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Teachers introduce children to nature
Oak Harbor’s Environmental Educator Maribeth Crandell is disturbed by some children’s playtime preferences. Kids choose to climb higher in Xbox levels than in trees. Kids trade freeze tag for tagging their friends on Facebook. But rather than getting depressed by children’s lack of interest in the outdoors, Crandell has decided to show them what nature has to offer.
Last year, Crandell and her friend Tillie Scruton, teacher, Beach Watcher and Audubon member, started the Junior Naturalist Program for kids. Crandell said she and Scruton both practically lived outside growing up, and they wanted to show kids how fun it can be to use their imagination outdoors.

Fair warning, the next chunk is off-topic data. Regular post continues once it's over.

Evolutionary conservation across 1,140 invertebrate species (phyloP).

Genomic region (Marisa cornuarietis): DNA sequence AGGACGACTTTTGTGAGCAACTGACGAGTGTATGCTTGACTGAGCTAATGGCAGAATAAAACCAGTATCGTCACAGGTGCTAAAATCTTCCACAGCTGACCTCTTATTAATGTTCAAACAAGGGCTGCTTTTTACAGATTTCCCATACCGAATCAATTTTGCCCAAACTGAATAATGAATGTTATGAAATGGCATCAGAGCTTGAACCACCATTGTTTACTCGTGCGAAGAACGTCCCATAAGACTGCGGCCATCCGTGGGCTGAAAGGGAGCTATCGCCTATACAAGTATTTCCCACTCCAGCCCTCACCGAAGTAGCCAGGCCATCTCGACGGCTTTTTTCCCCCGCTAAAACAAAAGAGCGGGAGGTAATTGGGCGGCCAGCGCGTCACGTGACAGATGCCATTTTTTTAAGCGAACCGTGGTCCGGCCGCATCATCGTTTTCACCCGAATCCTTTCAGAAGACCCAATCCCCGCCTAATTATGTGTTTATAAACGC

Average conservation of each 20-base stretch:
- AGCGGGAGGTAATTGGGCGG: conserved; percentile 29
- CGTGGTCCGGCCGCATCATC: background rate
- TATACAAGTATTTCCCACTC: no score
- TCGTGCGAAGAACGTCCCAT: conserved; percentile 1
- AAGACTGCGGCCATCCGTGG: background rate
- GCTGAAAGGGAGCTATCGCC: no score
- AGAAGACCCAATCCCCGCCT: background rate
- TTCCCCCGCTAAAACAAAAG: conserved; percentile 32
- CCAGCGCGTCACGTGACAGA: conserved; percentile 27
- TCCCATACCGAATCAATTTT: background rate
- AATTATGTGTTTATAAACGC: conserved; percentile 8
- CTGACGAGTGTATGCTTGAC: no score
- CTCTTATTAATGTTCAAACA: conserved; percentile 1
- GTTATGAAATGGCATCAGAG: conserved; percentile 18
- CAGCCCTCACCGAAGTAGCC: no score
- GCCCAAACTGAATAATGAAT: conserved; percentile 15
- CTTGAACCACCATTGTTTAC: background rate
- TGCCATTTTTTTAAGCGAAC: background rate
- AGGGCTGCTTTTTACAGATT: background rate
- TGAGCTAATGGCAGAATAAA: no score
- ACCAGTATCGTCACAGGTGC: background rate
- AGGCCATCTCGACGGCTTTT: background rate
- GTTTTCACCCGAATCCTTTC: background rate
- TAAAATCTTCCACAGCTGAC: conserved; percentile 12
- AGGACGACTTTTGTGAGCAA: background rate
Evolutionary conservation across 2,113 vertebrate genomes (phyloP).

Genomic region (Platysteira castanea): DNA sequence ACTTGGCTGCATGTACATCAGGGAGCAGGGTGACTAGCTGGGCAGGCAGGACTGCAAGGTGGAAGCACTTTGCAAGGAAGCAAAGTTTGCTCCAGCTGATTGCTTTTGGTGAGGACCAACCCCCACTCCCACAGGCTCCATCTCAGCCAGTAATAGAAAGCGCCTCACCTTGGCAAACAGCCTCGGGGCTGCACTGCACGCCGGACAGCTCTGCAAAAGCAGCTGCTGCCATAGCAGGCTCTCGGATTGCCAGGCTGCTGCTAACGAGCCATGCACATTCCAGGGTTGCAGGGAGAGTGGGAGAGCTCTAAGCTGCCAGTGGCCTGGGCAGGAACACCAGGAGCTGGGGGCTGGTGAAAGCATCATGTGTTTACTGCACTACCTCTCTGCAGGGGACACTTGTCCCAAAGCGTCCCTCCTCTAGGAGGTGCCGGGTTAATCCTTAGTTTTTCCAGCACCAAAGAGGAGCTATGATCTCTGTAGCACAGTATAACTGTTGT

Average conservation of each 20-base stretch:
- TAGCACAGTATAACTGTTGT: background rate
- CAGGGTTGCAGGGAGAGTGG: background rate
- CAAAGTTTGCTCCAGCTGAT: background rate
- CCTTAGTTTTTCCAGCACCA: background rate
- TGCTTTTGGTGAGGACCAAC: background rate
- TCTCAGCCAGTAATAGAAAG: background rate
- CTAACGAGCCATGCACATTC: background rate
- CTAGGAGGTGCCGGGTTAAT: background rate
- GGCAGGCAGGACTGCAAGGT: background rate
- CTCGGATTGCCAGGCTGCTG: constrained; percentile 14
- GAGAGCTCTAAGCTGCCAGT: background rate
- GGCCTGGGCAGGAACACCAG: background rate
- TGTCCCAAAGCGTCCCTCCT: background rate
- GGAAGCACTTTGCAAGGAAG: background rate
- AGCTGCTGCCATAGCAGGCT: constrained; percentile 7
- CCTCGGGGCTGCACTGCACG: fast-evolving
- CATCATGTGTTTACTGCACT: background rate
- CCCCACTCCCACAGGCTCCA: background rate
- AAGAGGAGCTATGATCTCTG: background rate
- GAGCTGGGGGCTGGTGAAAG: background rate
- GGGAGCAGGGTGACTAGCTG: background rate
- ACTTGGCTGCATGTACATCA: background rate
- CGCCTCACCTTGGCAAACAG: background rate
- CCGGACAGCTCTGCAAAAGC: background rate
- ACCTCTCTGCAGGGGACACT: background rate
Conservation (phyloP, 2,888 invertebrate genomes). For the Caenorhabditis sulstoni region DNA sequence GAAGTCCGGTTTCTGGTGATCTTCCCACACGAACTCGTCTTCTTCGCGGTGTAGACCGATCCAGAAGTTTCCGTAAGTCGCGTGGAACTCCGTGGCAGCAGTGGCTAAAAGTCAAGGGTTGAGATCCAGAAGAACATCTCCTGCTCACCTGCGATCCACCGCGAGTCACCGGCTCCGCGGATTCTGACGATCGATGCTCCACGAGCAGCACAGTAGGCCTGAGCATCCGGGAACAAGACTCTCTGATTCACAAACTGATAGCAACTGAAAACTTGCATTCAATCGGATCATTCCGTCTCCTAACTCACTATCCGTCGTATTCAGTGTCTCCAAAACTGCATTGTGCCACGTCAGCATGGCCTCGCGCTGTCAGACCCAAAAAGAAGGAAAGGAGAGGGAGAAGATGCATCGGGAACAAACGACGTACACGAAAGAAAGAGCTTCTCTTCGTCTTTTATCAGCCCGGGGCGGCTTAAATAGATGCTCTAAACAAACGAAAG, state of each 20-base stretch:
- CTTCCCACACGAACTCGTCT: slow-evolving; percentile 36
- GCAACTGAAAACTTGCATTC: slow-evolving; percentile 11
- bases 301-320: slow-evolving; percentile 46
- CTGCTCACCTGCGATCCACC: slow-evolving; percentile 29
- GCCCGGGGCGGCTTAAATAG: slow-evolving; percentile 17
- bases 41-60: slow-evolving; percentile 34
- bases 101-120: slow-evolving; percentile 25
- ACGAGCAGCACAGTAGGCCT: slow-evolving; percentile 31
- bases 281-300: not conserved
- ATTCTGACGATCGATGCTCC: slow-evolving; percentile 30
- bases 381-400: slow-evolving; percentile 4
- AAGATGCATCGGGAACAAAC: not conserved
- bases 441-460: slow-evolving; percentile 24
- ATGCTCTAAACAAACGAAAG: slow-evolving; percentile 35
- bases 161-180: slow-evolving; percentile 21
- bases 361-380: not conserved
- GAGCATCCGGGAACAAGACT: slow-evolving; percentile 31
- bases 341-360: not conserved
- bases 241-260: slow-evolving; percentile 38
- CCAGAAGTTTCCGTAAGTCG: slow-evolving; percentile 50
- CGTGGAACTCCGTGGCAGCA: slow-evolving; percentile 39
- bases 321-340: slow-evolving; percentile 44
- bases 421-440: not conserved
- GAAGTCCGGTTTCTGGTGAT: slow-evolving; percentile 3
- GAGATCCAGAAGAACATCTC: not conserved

The program consists of activities that are designed to make children feel comfortable outdoors and to teach them to identify different plants and animals. Additionally, the kids are taught to understand and appreciate how natural systems work.
When the program was first introduced, city council member Rick Almberg thought the program should resemble a city service project, which Crandell thought was a wonderful idea.
The kids planted native shrubs, cleaned up beaches and stenciled storm drains giving them a sense of ownership and pride for their city parks.
“Giving kids the opportunity to play in a scrap of wild nature unleashes their sense of discovery,” Crandell wrote in a press release. “Studies show that students who get this type of experience do better in school.
“Last year we started the Junior Naturalist Program with a handful of kids. Some were at home in natural areas and became leaders enticing the others to delve into the cattails to find... a snake! A frog! A fish! We took advantage of these ‘teachable moments’.”
The Junior Naturalist Program is for kids ages 9 to 12. It will take place this year on three Wednesdays, Aug. 4, 11 and 18, from 10 a.m. to noon. This free event will be held at three locations: Freund Marsh, Fort Nugent and Maylor’s Point. To register call 360-279-4762.